A more detailed examination reveals a worrying picture. An international comparison of the non-employment rate 3/ shows that relative to other industrial countries, Belgium suffers from a significant underutilization of labor, particularly among men (Chart 6). Cross-country evidence suggests that the higher the non-employment rate, the higher is budgetary expenditure on the labor market (Chart 7). The high non-employment rate means that either the participation rate in Belgium is low, unemploy-ment is high, or both. From an international perspective, the participation rate in Belgium is very low (Chart 8). This has persisted over the last two decades and is especially conspicuous among men: Belgium has the lowest male participation rate in the OECD. Though low participation may simply reflect a greater preference for leisure than elsewhere, it may also reflect the incentives built into government programs.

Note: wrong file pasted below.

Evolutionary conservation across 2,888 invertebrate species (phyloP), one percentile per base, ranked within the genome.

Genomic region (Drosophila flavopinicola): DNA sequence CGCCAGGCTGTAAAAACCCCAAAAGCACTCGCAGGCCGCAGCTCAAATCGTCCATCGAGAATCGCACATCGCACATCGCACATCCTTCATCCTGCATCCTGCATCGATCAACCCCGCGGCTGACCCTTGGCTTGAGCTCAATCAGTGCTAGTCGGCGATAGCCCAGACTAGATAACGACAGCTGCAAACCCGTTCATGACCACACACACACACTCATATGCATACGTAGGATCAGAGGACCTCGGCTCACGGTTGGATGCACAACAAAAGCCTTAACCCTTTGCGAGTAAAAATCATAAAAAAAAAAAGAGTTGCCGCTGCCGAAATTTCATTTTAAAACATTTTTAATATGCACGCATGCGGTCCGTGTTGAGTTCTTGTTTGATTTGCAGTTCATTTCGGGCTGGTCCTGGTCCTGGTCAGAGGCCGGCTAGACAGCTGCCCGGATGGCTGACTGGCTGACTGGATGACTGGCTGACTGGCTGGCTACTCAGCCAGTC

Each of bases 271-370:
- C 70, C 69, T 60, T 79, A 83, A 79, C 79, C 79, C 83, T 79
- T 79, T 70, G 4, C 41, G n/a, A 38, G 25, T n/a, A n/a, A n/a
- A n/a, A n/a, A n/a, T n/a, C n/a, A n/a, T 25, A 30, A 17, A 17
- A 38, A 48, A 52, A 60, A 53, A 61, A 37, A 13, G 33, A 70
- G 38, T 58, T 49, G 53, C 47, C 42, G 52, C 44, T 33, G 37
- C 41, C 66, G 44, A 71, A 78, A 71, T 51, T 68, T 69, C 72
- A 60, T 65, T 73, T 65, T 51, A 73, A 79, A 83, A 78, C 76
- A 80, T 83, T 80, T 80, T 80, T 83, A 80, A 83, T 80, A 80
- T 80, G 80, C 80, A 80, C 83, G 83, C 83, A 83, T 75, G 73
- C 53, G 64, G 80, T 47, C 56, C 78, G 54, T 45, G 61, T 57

Chart 6
Chart 6

BELGIUM

Citation: IMF Working Papers 1993, 032; 10.5089/9781451979725.001.A001

Source: OECD, Historical Statistics
Chart 7
Chart 7

BELGIUM

Citation: IMF Working Papers 1993, 032; 10.5089/9781451979725.001.A001

Source: OECD, Employment Outlook
Chart 8
Chart 8

BELGIUM

Citation: IMF Working Papers 1993, 032; 10.5089/9781451979725.001.A001

Source: OECD, Historical Statistics

IV. Composition of Unemployment

The first task is to define a suitable measure of unemployment in Belgium. This is not as easy as it may appear since a number of unemployment rates are currently published for Belgium. For example, the official unemployment figures published in the Bulletin de Statistique are usually considerably higher than the “standardized” or “harmonized” figures provided by the OECD and the EC (Chart 9). The main reason for the discrepancy is the method of compiling the figures. The OECD and EC measures are based on surveys of the labor force whereas the official Belgian data are based on the number of claimants of unemployment benefits.

Chart 9
Chart 9

BELGIUM: Unemployment Rates

Citation: IMF Working Papers 1993, 032; 10.5089/9781451979725.001.A001

Sources: OECD, Economic Outlook; and data provided by the authorities